After nearly two years of court filings, a lawsuit over the practice of burning sugar cane fields in preparation for harvest continues to be narrowed by judicial rulings.
The lawsuit, filed by Hagens Berman and Berman Law Group, alleges 10 residents of Moore Haven, Clewiston, Belle Glade, Pahokee and South Bay were injured due to particulates in the air from sugar cane burning. Over the past two years, the court has allowed the defendants to amend the complaint three times.
On July 2, the Southern District of Florida dismissed two of the five claims in the third amended complaint, with prejudice. (“With prejudice” means these claims cannot be refiled.)
The Third Amended Class Action (TAC) Complaint lists as defendants: Florida Crystals Corporation, Osceola Farms Co., Okeelanta Corporation, and Sugar Cane Growers Cooperative. The plaintiffs allege they have been harmed by the smoke from sugar cane burning.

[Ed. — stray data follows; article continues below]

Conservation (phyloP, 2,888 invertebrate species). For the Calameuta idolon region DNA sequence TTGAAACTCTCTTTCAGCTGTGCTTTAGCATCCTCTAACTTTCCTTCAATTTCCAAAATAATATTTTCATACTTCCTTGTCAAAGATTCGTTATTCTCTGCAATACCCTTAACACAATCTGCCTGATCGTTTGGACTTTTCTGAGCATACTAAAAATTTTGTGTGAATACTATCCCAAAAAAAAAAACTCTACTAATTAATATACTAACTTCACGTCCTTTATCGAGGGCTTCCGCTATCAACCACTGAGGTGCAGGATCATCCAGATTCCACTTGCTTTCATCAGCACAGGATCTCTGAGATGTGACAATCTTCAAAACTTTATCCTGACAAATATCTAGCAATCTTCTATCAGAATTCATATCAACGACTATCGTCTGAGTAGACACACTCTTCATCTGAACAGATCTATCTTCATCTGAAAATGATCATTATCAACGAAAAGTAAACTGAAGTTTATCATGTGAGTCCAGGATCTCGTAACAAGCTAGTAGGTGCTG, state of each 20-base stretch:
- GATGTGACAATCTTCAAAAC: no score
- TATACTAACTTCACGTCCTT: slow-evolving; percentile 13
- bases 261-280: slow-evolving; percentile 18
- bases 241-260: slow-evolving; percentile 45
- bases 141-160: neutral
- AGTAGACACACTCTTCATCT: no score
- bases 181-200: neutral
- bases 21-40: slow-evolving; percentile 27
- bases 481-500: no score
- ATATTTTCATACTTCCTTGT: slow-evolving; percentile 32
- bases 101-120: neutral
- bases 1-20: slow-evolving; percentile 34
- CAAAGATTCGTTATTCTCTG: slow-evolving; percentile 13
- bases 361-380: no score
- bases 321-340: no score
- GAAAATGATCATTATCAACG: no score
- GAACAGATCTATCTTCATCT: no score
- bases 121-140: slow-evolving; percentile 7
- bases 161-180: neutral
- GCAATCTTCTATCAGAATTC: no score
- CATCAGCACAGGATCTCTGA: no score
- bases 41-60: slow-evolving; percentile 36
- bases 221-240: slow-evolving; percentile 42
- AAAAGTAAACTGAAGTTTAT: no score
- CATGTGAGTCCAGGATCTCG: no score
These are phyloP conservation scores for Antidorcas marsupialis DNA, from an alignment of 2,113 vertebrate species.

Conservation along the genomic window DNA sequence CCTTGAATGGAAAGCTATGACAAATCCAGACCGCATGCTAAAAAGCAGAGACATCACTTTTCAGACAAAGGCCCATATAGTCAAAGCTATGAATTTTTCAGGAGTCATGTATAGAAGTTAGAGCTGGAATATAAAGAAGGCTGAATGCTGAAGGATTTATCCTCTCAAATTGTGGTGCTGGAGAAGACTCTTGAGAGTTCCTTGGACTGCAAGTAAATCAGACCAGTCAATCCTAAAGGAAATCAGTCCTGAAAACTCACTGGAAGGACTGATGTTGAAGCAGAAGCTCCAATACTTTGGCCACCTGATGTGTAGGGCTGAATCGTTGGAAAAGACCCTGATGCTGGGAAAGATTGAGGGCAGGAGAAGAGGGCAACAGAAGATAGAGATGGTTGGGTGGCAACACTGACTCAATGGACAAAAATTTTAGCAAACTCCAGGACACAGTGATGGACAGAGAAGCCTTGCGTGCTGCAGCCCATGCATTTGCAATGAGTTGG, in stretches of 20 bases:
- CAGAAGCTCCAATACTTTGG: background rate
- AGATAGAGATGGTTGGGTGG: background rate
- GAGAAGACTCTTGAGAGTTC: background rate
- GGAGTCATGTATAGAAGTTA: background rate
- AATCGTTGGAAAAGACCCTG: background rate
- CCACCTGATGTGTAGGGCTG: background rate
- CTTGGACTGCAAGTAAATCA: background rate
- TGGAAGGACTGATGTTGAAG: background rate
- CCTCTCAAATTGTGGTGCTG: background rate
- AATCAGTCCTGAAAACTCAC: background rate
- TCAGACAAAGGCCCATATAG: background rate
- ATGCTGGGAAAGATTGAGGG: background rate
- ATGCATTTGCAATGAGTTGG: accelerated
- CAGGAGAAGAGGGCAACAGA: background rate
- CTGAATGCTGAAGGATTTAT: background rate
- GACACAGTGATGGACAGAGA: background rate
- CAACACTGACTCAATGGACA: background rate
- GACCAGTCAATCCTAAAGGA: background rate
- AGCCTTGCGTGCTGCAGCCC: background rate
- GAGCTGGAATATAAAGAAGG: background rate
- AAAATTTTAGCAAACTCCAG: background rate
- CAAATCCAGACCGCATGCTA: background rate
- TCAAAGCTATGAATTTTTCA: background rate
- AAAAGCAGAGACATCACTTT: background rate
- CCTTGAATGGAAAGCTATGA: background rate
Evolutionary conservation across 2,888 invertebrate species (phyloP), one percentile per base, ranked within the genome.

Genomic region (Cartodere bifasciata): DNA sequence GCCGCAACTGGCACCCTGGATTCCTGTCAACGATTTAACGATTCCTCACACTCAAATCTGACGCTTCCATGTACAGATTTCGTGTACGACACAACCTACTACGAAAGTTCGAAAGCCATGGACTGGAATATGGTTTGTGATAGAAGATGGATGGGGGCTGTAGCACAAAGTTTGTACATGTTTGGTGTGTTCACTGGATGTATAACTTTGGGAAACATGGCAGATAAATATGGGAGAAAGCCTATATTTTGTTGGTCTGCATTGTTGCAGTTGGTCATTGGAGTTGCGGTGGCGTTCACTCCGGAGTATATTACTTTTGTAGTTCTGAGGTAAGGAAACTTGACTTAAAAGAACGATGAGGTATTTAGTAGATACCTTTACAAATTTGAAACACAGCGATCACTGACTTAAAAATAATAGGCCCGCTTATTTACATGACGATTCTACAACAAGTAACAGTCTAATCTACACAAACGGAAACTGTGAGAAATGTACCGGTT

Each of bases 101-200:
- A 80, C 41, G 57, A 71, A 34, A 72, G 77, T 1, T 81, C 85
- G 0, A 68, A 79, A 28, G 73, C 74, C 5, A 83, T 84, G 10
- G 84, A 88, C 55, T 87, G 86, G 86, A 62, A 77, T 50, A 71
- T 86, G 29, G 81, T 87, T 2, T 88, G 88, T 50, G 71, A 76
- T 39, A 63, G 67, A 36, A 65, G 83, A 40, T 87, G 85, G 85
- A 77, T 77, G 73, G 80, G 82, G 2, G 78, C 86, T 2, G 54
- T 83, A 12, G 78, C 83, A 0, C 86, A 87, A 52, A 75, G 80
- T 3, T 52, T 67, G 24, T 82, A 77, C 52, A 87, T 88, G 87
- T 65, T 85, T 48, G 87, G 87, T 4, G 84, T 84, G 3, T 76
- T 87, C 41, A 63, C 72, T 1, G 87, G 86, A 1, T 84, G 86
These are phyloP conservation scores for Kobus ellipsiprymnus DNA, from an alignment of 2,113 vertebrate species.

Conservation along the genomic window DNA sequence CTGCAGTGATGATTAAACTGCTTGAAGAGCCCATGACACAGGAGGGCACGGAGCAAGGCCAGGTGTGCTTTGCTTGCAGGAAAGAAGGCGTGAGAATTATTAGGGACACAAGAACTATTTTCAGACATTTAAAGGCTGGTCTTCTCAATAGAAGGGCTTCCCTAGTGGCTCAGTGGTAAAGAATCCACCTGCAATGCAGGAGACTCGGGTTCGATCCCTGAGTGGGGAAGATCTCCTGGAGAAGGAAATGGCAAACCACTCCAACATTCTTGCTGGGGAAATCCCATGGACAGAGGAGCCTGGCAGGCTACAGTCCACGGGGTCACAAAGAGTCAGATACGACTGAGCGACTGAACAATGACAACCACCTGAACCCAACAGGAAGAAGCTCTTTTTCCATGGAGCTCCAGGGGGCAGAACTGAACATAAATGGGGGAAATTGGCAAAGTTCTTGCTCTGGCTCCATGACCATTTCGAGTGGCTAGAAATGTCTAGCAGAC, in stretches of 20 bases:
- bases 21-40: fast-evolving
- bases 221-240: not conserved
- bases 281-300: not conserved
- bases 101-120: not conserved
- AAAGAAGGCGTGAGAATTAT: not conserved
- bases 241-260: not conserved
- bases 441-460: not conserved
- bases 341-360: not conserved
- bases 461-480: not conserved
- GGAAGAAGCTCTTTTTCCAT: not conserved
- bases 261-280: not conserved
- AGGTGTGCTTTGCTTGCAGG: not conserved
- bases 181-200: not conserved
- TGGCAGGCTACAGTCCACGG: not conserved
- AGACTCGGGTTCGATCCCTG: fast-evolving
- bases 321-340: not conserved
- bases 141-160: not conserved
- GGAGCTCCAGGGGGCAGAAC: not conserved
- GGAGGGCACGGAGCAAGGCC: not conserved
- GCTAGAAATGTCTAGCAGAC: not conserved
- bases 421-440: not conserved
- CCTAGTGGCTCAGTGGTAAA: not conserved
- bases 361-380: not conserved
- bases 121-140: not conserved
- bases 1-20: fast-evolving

U.S. Sugar Corporation issued the following statement on July 2: “We are pleased with the court’s decision today to dismiss two more of the plaintiff’s claims at this early stage in the litigation, which now join the majority of plaintiffs’ claims that have been dismissed with prejudice. We look forward to showing the court that the remaining claims are without merit, while continuing to defend our farming community. As we have said from the beginning, the facts and actual air quality monitoring data show the Glades’ air is safe, clean, and healthy.”
The TAC alleges five causes of action against all defendants: (1) negligence on behalf of the property owner class; (2) strict liability pursuant to section 376.313, Florida Statutes on behalf of the property owner class; (3) a violation of 42 U.S.C. § 1983 on behalf of the property owner class; (4) medical monitoring on behalf of the medical monitoring class; and (5) battery on behalf of the battery class.
In the July 3 ruling, the judge dismissed counts 3 and 5 of the complaint, and directed the defendants to answer the remaining three counts.
The court dismissed count 3, explaining: “While Florida Forest Service’s (FFS) involvement in the permit process and its application and enforcement of state rules and regulations may aid defendants in causing the harm plaintiffs allege, FFS does not make the decision whether to burn the sugarcane.”